Aug 8, 2017 | By Tess

On May 25, 2017, New Zealand aerospace company Rocket Lab launched its first 3D printed, battery-powered rocket into space, an event which gained much media attention across the globe. Now, however, details of the mission have come to light that show that something went wrong with the launch, causing the rocket to fall back to Earth.

The rocket, developed by Rocket Lab with support from Silicon Valley, was launched from the the company’s Mahia Peninsula base on May 25. Within four minutes of the launch and at 224 kilometers in the air, the Rocket Lab team says there was a software error, which caused them to lose contact with the rocket for a brief moment.

These few seconds of lost contact meant there was a risk that the rocket would not end up where it was intended in space, so the Rocket Lab team was forced to terminate the 3D printed rocket’s flight. It is likely that the rocket burned up in the atmosphere upon its descent.

The rocket itself, called Electron, had been in development for several years and was given flight qualification in 2016 for its 3D printed Rutherford engine. Since then, Rocket Lab had been preparing for its rocket launch, which was meant to demonstrate the potential of sending small launch commercial vehicles into space.

In fact, the May 25 launch was reportedly the first ever attempt to send a rocket into orbit from a private launch pad.

The glitch was reportedly caused by a “third-party contractor” that had “failed to tick the right box” in a telemetry software program that is used to translate radio signals into data. The software that glitched is used primarily by the safety engineers who track the rocket’s launch and flight path.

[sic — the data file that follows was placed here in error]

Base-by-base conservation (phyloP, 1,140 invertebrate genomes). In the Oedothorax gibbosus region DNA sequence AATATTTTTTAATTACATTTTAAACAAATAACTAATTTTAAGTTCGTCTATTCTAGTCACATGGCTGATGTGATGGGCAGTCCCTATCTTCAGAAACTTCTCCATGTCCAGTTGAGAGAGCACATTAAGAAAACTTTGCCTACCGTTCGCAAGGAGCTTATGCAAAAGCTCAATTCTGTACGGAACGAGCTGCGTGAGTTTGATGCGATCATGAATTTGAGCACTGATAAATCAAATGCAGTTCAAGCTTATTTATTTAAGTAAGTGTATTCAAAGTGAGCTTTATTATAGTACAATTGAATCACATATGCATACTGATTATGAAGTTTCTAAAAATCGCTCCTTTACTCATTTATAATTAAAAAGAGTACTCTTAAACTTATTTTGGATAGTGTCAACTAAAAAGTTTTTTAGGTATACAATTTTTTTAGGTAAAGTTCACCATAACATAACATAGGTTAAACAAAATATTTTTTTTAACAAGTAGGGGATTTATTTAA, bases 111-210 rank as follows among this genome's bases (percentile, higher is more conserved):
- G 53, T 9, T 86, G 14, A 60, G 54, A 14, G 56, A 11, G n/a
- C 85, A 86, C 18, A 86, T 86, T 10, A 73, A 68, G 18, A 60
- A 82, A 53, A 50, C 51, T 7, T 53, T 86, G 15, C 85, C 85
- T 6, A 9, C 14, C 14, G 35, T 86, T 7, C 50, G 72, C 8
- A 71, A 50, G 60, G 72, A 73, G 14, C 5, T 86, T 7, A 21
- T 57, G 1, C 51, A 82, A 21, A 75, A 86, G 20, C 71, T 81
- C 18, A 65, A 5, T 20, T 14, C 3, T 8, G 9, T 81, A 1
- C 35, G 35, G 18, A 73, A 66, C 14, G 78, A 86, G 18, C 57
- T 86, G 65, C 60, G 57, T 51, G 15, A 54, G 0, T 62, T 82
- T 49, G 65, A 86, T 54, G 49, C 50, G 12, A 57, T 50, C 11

Understandably, once they lost contact with the rocket, even if it was just for a brief moment, the team decided it was necessary to terminate the flight. After the unfortunate event occurred, Rocket Lab began extensive analyses of the “telemetry data loss” and flight data collected from over 25,000 channels.

Still, despite the failed maiden launch, the Rocket Lab team remains confident in its rocket technology, and saw the glitch as only a small setback. Peter Beck, Rocket Lab’s chief executive officer, added that data compiled from the Electron rocket’s maiden flight was “phenomenal.”

"It would have been great to have had a flawless flight—that’s what everybody dreamed of—but to put that into context, governments spend billions of dollars and don't get as far as we did on our first flight,” said Beck.

Data from the rest of the flight was so positive that Beck and his company believe they are prepared to launch two more test rockets before the end of the year and will be building six more commercial launch rockets.

"What it's actually meant is we've accelerated our programme into commercial flight," Beck added. "This is why we have a test flight programme: to find out the things that are right and wrong. After flight 1, and reviewing all the data, it's put us in a really strong position to go commercial earlier than we hoped."



Posted in 3D Printing Application



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